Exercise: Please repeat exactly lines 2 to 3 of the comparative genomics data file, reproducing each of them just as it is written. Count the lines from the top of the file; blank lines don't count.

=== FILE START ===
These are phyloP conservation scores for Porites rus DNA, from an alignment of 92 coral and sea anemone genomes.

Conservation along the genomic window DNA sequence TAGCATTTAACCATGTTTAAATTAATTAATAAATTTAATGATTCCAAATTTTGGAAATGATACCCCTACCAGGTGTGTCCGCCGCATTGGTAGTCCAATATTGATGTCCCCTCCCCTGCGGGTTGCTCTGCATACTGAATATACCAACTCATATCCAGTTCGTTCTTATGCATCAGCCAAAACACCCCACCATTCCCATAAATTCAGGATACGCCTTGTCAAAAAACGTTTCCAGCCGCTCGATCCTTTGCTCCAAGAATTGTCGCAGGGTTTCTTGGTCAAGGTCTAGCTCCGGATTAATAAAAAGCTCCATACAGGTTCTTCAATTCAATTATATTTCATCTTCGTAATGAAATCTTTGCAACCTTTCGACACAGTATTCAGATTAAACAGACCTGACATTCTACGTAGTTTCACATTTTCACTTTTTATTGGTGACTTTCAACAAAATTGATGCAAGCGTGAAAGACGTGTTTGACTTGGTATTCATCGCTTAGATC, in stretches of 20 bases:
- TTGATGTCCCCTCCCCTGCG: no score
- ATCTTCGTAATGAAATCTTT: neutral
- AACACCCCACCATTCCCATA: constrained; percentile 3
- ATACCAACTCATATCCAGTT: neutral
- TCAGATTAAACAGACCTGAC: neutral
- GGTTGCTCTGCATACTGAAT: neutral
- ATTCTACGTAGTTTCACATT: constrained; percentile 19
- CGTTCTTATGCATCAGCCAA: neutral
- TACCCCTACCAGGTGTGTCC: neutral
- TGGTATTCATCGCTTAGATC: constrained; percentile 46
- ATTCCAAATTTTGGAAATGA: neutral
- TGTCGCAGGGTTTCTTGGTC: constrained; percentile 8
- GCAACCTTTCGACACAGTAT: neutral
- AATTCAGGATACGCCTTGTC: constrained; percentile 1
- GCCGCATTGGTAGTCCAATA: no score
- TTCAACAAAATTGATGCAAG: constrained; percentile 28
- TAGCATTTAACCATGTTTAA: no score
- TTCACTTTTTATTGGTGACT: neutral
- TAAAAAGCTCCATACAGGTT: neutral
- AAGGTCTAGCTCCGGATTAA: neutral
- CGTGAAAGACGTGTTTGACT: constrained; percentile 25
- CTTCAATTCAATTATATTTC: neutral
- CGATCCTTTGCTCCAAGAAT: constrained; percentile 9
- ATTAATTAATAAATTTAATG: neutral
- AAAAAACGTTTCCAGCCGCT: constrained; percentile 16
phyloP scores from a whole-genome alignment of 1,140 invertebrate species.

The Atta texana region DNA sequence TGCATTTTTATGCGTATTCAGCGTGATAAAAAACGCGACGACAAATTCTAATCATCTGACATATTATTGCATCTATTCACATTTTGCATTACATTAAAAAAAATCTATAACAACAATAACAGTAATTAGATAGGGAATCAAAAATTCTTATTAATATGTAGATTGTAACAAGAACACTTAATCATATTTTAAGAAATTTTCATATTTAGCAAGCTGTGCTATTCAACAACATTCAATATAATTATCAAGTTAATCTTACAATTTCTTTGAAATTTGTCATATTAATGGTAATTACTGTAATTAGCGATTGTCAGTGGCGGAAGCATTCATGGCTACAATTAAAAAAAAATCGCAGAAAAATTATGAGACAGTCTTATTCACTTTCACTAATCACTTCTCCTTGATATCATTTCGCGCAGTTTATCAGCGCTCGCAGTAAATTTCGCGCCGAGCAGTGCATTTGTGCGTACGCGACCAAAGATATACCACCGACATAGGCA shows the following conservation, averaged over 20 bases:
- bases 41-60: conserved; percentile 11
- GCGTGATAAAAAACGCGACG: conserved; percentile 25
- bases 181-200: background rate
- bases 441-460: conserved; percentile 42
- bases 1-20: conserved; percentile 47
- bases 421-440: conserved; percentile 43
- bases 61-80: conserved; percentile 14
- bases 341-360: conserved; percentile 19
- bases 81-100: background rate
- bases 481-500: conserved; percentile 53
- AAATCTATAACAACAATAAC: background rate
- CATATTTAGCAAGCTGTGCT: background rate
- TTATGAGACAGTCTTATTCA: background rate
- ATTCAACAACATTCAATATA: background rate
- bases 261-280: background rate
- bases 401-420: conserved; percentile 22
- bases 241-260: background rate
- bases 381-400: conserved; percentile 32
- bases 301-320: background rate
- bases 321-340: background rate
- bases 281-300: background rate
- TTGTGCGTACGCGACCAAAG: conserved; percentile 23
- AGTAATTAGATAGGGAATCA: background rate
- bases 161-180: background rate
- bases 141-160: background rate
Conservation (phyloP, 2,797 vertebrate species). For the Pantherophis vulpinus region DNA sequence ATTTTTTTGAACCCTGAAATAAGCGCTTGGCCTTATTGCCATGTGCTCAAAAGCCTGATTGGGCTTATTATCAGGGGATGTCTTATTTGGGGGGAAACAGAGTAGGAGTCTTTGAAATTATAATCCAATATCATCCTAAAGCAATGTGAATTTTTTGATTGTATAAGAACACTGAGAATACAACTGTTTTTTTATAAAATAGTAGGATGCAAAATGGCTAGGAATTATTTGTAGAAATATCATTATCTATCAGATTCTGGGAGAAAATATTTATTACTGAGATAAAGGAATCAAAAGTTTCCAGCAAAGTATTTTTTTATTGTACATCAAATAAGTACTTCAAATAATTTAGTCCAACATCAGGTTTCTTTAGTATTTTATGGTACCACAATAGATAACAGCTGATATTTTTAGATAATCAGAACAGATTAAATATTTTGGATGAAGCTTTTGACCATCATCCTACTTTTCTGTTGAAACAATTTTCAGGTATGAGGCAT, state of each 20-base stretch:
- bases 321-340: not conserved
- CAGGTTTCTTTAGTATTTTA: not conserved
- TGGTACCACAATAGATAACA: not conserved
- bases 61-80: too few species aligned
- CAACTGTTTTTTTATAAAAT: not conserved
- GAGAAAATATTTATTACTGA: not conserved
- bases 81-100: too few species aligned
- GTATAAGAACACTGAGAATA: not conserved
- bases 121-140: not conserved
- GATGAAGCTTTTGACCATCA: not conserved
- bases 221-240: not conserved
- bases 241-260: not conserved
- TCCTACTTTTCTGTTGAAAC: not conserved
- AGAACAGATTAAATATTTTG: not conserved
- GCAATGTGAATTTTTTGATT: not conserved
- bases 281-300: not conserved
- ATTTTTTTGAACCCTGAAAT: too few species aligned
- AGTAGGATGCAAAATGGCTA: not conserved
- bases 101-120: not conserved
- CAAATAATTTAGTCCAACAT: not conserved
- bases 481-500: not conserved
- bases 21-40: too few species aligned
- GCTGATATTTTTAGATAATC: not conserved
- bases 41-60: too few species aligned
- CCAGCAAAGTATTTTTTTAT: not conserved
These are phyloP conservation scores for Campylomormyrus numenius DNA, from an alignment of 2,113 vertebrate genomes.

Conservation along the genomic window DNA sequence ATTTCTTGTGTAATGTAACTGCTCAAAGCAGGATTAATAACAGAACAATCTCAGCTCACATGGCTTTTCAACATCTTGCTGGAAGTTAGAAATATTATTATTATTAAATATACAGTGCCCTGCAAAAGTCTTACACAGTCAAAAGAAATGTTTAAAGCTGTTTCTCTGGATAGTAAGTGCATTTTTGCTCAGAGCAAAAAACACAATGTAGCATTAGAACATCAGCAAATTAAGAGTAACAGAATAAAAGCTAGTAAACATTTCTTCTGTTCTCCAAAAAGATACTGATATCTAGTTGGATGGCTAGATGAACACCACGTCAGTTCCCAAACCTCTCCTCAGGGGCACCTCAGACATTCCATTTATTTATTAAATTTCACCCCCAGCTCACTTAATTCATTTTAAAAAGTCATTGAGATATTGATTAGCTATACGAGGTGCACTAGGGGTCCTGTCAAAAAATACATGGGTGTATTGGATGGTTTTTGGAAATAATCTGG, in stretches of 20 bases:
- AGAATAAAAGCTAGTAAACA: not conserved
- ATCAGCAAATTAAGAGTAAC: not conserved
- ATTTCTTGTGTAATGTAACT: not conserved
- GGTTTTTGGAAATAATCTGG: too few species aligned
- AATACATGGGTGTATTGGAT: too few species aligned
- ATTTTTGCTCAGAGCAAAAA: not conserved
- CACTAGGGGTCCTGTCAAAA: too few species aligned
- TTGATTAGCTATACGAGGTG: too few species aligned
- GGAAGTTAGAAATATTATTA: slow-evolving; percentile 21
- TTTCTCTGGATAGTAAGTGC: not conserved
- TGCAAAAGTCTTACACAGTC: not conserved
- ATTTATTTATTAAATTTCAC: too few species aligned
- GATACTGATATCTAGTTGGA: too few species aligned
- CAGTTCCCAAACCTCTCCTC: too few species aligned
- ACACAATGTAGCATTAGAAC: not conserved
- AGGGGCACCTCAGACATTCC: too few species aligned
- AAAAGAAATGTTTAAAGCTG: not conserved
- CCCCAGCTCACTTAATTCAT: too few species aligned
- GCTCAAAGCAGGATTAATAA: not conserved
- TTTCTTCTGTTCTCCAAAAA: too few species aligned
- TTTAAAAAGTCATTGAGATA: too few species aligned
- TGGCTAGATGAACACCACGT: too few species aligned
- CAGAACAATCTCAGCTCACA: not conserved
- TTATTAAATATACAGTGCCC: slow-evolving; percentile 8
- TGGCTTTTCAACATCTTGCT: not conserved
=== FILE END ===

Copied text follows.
Conservation along the genomic window DNA sequence TAGCATTTAACCATGTTTAAATTAATTAATAAATTTAATGATTCCAAATTTTGGAAATGATACCCCTACCAGGTGTGTCCGCCGCATTGGTAGTCCAATATTGATGTCCCCTCCCCTGCGGGTTGCTCTGCATACTGAATATACCAACTCATATCCAGTTCGTTCTTATGCATCAGCCAAAACACCCCACCATTCCCATAAATTCAGGATACGCCTTGTCAAAAAACGTTTCCAGCCGCTCGATCCTTTGCTCCAAGAATTGTCGCAGGGTTTCTTGGTCAAGGTCTAGCTCCGGATTAATAAAAAGCTCCATACAGGTTCTTCAATTCAATTATATTTCATCTTCGTAATGAAATCTTTGCAACCTTTCGACACAGTATTCAGATTAAACAGACCTGACATTCTACGTAGTTTCACATTTTCACTTTTTATTGGTGACTTTCAACAAAATTGATGCAAGCGTGAAAGACGTGTTTGACTTGGTATTCATCGCTTAGATC, in stretches of 20 bases:
- TTGATGTCCCCTCCCCTGCG: no score